Navigating the Holidays When A Loved One Has An Eating Disorder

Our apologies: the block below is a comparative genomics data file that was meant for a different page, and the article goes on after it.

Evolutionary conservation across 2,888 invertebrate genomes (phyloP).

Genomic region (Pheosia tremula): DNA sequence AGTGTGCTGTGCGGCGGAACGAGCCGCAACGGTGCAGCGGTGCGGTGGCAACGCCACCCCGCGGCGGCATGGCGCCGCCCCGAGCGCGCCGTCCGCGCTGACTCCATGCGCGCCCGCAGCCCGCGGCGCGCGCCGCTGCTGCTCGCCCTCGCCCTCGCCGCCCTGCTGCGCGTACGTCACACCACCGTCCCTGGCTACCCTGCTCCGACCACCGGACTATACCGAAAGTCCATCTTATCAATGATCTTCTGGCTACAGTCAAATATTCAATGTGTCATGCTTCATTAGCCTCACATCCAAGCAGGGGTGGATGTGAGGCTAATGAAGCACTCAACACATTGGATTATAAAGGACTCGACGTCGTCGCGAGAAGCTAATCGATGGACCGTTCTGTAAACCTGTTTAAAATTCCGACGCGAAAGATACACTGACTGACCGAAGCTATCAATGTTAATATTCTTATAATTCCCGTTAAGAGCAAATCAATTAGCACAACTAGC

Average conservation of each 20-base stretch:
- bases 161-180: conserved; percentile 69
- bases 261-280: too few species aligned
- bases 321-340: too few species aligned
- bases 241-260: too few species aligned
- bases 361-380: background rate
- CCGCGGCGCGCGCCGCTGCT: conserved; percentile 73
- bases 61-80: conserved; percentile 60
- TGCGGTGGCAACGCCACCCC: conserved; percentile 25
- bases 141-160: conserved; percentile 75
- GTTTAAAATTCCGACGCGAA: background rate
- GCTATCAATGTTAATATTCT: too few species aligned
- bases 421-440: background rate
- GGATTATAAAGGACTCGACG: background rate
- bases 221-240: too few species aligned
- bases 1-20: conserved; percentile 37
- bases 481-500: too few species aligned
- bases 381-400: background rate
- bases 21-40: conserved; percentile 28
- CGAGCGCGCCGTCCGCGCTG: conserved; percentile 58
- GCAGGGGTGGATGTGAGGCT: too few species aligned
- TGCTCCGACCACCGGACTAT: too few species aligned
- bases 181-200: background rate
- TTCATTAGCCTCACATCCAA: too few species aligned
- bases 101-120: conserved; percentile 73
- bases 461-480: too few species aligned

Thanksgiving and Christmas tend to be food focused holidays. One primary example is the list of my past few blog posts! It’s very easy to get wrapped up into what, when and how much we are eating this time of year. It’s equally easy to forget about a special population of people who struggle with the thought of food and weight…those with eating disorders. Thanks to our diet crazed, weight focused society, the percentage of people with diagnosed eating disorders is on the rise. And I’m betting that you even know someone personally who struggles with an eating disorder. Whether they are a family member, friend, client or co-worker many people are struggle with eating disorders nowadays and may even be at your Thanksgiving table this Thursday. So how can you help? How can you navigate conversation topics and mealtimes when a loved one or acquaintance has an eating disorder? I have listed three tips below to help prepare you for these encounters. What Loved Ones Should Do: Avoid “good” and “bad” food talk: Try and avoid labeling foods as “good” or “bad.” Sentences like “I’m going to have to work this off later” or “my diet starts Monday” confirm your loved one’s false beliefs that certain foods can and should induce shame. Shift the focus away from food (at the table): Try and find conversation topics that are not about the food. Go around and ask everyone what they are thankful for, talk about everyone’s favorite fall activities, or voice school/work updates. This will help alleviate some of the mental stress your loved one may be experiencing at the table. Shift the focus away from food (after the meal): After the holiday meal is complete find an activity to do other than sitting in front of the TV. Post meal shame and overthinking are very common in those with eating disorders and one way to combat this is through distraction. Find an activity that involves your hands, and your mind, like playing a board game or crafting to help your loved one be present in the moment and not focus on potential ED thoughts in his/her mind. Lastly, remember, you are only one part of your loved one’s support system. Eating disorders are very complex illnesses and should be treated from a multidisciplinary standpoint. Be sure to involve your loved one’s therapist and/or dietitian prior to the main holiday gatherings to ensure a strong plan of care is in place. In light of taking the focus away from food I have decided to do something different on the recipe page this week. You will see a “recipe” for a DIY holiday door wreath on the recipe page this week. The “Ingredients” will be the materials needed for the craft. This would be a great way to shift the focus away from food post mealtime craft Thursday! Happy crafting!